Pharmacological Responses in Cultured Human iPSC-Derived Cortical Neurons Using Multi-Electrode Array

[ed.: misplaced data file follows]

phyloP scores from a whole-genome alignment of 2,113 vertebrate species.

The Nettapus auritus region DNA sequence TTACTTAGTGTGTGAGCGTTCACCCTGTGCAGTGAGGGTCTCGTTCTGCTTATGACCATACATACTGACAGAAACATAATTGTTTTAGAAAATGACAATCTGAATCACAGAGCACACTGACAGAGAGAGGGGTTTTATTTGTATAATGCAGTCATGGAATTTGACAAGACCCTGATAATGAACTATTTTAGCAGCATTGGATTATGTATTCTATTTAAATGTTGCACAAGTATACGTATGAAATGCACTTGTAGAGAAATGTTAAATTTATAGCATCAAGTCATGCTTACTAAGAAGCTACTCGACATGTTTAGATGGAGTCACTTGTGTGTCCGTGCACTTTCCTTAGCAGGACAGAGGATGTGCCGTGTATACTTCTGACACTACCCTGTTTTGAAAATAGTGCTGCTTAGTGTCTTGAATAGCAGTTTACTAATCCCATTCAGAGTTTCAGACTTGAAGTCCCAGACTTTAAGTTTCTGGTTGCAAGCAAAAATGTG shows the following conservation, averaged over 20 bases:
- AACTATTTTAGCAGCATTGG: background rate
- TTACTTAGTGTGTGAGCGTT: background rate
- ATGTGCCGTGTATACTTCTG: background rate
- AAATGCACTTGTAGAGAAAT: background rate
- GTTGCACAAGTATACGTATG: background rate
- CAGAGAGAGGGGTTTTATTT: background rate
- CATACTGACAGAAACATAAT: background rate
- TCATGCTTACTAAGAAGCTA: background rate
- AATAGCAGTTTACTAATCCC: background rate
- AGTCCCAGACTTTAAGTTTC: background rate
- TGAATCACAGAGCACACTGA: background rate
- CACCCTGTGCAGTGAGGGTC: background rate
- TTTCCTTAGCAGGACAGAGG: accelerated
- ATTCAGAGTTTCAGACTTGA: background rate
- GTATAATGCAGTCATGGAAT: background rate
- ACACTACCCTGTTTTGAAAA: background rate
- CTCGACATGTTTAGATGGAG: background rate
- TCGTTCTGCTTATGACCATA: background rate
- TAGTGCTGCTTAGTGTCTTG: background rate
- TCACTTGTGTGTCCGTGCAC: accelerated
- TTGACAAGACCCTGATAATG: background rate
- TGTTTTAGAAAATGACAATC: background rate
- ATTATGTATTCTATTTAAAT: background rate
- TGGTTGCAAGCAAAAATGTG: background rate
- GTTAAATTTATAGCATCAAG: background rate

Human induced pluripotent stem cell (hiPSC)-derived neurons may be used effectively for drug discovery and cell-based therapy. However, this is limited by the immaturity of cultured hiPSC-derived neurons and the lack of established functional evaluation methods. We used a multi-electrode array (MEA) system to investigate the effects of co-culturing astrocytes with hiPSC-derived cortical neurons on long-term culture, spontaneous firing activity, and drug responsiveness. The co-culture facilitated long-term culture of hiPSC-derived neurons over 400 days. Long-term spontaneous firing activity was also observed. After >3 months in culture, we observed synchronous burst firing activity due to synapse transmission within neuronal networks. Compared with rat neurons, hiPSC-derived neurons required a longer time to mature functionally. In drug response studies, addition of the synapse antagonist bicuculline, CNQX and AP5, and the agonist, L-glutamate, a kainic acid, induced significant changes in the firing rate and synchronised burst firing patterns. Furthermore, administration of pentylentetrazole (PTZ) induced epileptiform activity. Anti-epilepsy drugs, phenytoin and sodium valproate, reduced epileptiform activity. These results suggest that long-term electrophysiological measurements in hiPSC-derived neurons using an MEA system may be beneficial for clarifying the functions of human neuronal circuits and drug screening applications.